Why the government should lift the ban on Nigeria

This is in reference to the continued ban for Overseas Filipino Workers (OFW) to Nigeria.

Late in 2006, the Philippine government declared a total ban of workers going to Nigeria on the account of the successive kidnapping incidents in Nigeria’s oil areas which involve OFWs. The action may have been justifiable at that point. The ban affected not only New Hires but vacationing OFWs as well, even those OFWs who are working in Lagos and non-oil areas for a long time already.

Early in 2007, upon the strength of the petition of some expatriate companies in Nigeria, the OFW association in Nigeria and endorsement of the Philippine Embassy, the Total Ban was scaled-down to Partial Ban, allowing only the vacationing OFWs with valid work visa to return to Nigeria.

After the resolution of the kidnapping issue, which involved not only Filipinos but other nationals as well, the Philippine government still maintained the ban on New Hire.

In Oct 2007, returning OFWs to Nigeria found themselves barred by Immigration and POEA officials at the NAIA because they were told a total ban is in effect.

We, the OFWs in Nigeria, believe that the imposition of a ban is not the solution to this issue of kidnapping, which for the record, also involved other nationalities. The continued ban is just hurting every Filipinos’ chances of getting a decent work and a chance to contribute to the Philippine economy.

By declaring a ban on Nigeria on issue of security of the country, the Philippine government is no less insulting the capabilities of the host country to maintain its internal peace and order. The present administration of His Excellency President Yaradua is doing huge effort to secure the oil areas and guaranty the safety of all expatriate workers.

One thing is certain in our minds, the kidnapping incidents in specific areas of Nigeria is not a mirror of the entire country’s state of security.

The OFWs themselves in the oil-areas have sent numerous letters to the Philippine embassy assuring the embassy that they feel safe with the present security efforts implemented in their workplace.

Filipino workers in Nigeria are found in Oil industry, civil and military aviation (pilots and avionics), Construction, Manufacturing, telecoms and service industries. Others are married to Nigerians, and the rest are relatives of Filipinos with residency.

We assure the government and our loved ones that Nigeria is a decent and relatively safe country to work and stay.


Instead of declaring a ban, may we recommend that the government should do what other governments are doing – give out advisory to Filipino workers in Nigeria to take precaution and observe company security policies. Then it should advise the embassy to coordinate communication with oil companies to ensure Filipinos will have direct line to embassy if their safety is threatened.

Bilateral Agreement

The present administration could also establish bilateral agreement with Nigeria and take an active role as major partner of Nigeria’s growing economy and its increasing demand for foreign workers. Philippines could lend a hand to Nigeria when it comes to village health care and education.

State Visit

Pres. Gloria M. Arroyo should consider making a state visit to Lagos/Abuja and go up in history as the only Philippine president to ever visit an African State, and the maybe the second head of state from SoutheastAsia to do so, after China’s Hu Jintao.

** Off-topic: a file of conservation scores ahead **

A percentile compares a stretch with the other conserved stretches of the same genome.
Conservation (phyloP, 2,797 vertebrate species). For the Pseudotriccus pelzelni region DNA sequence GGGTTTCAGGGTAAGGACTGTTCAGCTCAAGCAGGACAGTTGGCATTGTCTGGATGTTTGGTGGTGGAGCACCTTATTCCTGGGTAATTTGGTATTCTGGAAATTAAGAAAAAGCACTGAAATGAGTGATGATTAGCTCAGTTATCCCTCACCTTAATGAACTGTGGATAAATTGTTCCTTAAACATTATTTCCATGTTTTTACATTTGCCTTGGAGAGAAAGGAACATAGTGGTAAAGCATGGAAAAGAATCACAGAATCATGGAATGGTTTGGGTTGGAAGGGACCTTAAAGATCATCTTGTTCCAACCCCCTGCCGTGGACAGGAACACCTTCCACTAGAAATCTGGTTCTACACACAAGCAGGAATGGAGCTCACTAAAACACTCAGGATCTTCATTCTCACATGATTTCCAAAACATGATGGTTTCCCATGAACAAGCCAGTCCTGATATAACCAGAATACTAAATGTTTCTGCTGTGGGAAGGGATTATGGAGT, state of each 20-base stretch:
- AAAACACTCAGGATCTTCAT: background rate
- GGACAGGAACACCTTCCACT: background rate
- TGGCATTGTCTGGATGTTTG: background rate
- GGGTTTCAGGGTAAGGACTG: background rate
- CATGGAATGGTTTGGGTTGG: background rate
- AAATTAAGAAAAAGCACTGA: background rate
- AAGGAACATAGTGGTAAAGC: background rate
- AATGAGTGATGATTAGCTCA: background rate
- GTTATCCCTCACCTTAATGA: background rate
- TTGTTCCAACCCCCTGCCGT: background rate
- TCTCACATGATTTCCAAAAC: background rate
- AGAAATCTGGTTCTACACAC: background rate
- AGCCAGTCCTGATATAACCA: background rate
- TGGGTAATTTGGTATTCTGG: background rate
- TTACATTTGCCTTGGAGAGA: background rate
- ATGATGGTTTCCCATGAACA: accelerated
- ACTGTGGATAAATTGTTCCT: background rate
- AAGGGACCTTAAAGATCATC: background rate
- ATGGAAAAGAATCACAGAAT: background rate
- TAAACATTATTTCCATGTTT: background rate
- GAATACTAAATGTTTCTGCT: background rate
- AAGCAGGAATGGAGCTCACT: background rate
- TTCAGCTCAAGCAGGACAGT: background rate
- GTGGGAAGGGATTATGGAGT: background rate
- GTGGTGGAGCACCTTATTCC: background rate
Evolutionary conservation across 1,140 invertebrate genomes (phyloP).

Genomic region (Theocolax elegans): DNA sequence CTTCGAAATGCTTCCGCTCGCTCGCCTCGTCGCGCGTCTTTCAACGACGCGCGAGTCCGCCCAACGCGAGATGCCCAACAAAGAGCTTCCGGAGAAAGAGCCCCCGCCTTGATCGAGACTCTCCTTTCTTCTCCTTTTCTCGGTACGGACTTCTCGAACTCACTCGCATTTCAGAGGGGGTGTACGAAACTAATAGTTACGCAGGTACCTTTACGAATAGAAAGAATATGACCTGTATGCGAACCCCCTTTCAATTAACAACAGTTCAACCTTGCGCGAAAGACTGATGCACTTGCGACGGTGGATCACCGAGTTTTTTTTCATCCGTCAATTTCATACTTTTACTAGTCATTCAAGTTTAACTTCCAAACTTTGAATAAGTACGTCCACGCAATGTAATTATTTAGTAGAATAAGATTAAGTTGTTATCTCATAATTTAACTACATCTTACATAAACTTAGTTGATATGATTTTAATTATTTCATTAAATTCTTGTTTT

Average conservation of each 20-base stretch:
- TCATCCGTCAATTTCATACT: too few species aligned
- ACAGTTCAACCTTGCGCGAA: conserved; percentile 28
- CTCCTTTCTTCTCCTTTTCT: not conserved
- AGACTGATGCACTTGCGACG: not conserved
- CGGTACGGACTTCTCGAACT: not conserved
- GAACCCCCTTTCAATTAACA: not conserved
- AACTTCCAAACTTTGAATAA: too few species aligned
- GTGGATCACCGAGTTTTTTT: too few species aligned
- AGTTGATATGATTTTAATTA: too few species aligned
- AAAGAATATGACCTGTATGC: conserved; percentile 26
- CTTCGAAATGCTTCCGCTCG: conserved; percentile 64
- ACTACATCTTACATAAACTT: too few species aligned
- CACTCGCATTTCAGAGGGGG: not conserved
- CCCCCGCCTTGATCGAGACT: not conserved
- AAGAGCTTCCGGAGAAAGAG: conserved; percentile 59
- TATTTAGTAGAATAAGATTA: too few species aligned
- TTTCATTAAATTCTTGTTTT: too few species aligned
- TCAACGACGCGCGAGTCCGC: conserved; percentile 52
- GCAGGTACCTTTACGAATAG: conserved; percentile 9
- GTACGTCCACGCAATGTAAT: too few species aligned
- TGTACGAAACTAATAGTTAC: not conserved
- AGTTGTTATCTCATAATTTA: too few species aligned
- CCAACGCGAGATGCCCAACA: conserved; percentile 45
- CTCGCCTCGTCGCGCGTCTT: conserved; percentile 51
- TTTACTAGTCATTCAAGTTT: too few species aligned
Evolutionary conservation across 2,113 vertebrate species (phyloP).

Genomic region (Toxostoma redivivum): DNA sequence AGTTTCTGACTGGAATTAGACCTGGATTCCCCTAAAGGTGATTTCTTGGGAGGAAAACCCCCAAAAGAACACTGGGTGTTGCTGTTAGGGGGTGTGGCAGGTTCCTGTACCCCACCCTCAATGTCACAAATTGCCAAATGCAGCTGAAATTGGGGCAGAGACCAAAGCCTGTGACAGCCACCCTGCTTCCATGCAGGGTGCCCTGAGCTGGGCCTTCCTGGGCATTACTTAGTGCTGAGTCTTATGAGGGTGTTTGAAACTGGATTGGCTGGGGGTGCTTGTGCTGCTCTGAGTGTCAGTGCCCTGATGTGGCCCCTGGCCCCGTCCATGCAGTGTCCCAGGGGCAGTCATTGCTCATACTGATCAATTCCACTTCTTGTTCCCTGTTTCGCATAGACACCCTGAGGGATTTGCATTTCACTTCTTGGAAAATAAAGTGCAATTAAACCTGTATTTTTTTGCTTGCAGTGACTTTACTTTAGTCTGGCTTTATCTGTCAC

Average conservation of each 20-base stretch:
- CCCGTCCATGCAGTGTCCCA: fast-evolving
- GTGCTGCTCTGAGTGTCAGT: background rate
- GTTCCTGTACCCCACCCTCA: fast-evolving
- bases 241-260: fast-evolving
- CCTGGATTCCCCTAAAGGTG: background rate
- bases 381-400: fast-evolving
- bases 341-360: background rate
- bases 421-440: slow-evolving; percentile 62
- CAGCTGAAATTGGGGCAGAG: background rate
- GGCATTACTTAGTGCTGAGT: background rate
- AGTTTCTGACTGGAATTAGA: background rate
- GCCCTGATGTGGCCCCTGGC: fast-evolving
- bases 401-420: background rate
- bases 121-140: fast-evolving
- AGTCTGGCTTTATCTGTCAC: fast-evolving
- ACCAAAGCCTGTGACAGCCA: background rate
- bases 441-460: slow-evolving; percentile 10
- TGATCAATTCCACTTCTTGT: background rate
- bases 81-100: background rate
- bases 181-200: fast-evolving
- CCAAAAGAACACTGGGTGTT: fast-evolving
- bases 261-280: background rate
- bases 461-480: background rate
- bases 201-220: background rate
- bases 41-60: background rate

Preceding her state visit, a Philippines-Nigeria Business Cooperation summit maybe be organized. This is to paved the way for the establishment an office to handle Philippine investors coming to Nigeria, and as liaison to various Nigerian authorities.

Embassy Support

The DFA should open a consular office in Lagos. Considering that Lagos is the arrival and departure point for expatriates, and there are more Filipinos based in Lagos than in Abuja. Even Port Harcourt-based OFWs regulalry come to Lagos for R&R.

Also, deploy a POLO in Abuja embassy and in Lagos Consulate to process and document all Filipino workers in West African countries. Undocumented Filipinos here wanted to be registered with OWWA and POEA and legitimize their existence.

Last April 2008, Energy Sec. Angelo Reyes visited Lagos, Nigeria to attend a world energy summit. He saw for himself the status of Filipinos and the community in Lagos. And he can surely vouch for the stable peace and order of Nigeria.

If the government truly cares, it should put a ban on the hiring of DH to Middle East, Marianas.

There is more to gain for the government in lifting the ban on Nigeria immediately.


3 Responses to Why the government should lift the ban on Nigeria

  1. Remitter says:

    I think by lifting ban on countries like Nigeria the government would do the right thing because the OFws would get more options for relocating to foreign countries. It would be right on the government’s part to ensure these unnecessary bans are lifted. But having said that, the government must also take care of the fact that the interests of the OFWs should be safeguarded. Organisations like Migrante have laready raised concerns about the safety of the OFWs and the OFWs themselves should be taken into confidence. The government hence should ensure that illegal deployment of OFWs in the country is strictly prohibited.

  2. Pinoy Hatdog says:

    I was just wondering, what’s the current status of the Nigerian ban? I know someone who was offered a job there and the employer was asking with regards to the ban.

    Thank you in advance.


  3. naija pinoy says:

    ban pa rin.

    mas magulo pa pinas kesa nigeria. kaya di namin ma intindihan bakit nangagalaiti si usec conejos na ipag patuloy ang total ban sa nigeria.

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